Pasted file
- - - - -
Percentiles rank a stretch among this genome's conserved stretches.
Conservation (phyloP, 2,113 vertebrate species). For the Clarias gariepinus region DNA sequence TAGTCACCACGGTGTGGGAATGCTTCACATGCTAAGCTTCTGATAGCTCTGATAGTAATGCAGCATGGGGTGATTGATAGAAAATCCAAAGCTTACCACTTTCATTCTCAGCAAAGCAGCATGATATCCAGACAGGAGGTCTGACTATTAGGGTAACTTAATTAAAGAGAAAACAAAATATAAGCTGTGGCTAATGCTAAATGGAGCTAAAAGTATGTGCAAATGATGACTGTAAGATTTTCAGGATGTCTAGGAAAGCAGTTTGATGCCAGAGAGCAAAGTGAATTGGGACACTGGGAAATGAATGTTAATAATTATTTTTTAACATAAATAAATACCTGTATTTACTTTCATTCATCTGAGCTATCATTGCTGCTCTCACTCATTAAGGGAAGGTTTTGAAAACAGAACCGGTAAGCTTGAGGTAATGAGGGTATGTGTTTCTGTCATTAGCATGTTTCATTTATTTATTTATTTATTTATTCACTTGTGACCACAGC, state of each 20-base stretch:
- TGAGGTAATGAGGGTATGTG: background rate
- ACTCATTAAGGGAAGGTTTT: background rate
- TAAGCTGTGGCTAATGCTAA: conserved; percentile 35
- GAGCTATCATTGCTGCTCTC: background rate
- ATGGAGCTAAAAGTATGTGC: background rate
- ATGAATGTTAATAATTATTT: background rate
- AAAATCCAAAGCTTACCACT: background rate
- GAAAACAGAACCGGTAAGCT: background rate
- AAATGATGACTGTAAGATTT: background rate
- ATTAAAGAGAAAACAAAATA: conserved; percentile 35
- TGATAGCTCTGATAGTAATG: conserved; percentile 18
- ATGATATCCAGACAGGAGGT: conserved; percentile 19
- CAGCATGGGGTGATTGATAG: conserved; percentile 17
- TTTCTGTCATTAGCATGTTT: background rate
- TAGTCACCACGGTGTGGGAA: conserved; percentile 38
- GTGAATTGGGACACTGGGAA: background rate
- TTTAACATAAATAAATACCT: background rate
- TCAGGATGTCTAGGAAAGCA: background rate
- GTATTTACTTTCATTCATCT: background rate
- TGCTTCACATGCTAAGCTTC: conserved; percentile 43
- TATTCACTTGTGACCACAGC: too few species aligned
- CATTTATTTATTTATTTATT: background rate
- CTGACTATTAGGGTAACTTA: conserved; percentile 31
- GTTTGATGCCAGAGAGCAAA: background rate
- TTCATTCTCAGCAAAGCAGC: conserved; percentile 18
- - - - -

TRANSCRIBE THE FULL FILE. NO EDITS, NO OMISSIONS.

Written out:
Percentiles rank a stretch among this genome's conserved stretches.
Conservation (phyloP, 2,113 vertebrate species). For the Clarias gariepinus region DNA sequence TAGTCACCACGGTGTGGGAATGCTTCACATGCTAAGCTTCTGATAGCTCTGATAGTAATGCAGCATGGGGTGATTGATAGAAAATCCAAAGCTTACCACTTTCATTCTCAGCAAAGCAGCATGATATCCAGACAGGAGGTCTGACTATTAGGGTAACTTAATTAAAGAGAAAACAAAATATAAGCTGTGGCTAATGCTAAATGGAGCTAAAAGTATGTGCAAATGATGACTGTAAGATTTTCAGGATGTCTAGGAAAGCAGTTTGATGCCAGAGAGCAAAGTGAATTGGGACACTGGGAAATGAATGTTAATAATTATTTTTTAACATAAATAAATACCTGTATTTACTTTCATTCATCTGAGCTATCATTGCTGCTCTCACTCATTAAGGGAAGGTTTTGAAAACAGAACCGGTAAGCTTGAGGTAATGAGGGTATGTGTTTCTGTCATTAGCATGTTTCATTTATTTATTTATTTATTTATTCACTTGTGACCACAGC, state of each 20-base stretch:
- TGAGGTAATGAGGGTATGTG: background rate
- ACTCATTAAGGGAAGGTTTT: background rate
- TAAGCTGTGGCTAATGCTAA: conserved; percentile 35
- GAGCTATCATTGCTGCTCTC: background rate
- ATGGAGCTAAAAGTATGTGC: background rate
- ATGAATGTTAATAATTATTT: background rate
- AAAATCCAAAGCTTACCACT: background rate
- GAAAACAGAACCGGTAAGCT: background rate
- AAATGATGACTGTAAGATTT: background rate
- ATTAAAGAGAAAACAAAATA: conserved; percentile 35
- TGATAGCTCTGATAGTAATG: conserved; percentile 18
- ATGATATCCAGACAGGAGGT: conserved; percentile 19
- CAGCATGGGGTGATTGATAG: conserved; percentile 17
- TTTCTGTCATTAGCATGTTT: background rate
- TAGTCACCACGGTGTGGGAA: conserved; percentile 38
- GTGAATTGGGACACTGGGAA: background rate
- TTTAACATAAATAAATACCT: background rate
- TCAGGATGTCTAGGAAAGCA: background rate
- GTATTTACTTTCATTCATCT: background rate
- TGCTTCACATGCTAAGCTTC: conserved; percentile 43
- TATTCACTTGTGACCACAGC: too few species aligned
- CATTTATTTATTTATTTATT: background rate
- CTGACTATTAGGGTAACTTA: conserved; percentile 31
- GTTTGATGCCAGAGAGCAAA: background rate
- TTCATTCTCAGCAAAGCAGC: conserved; percentile 18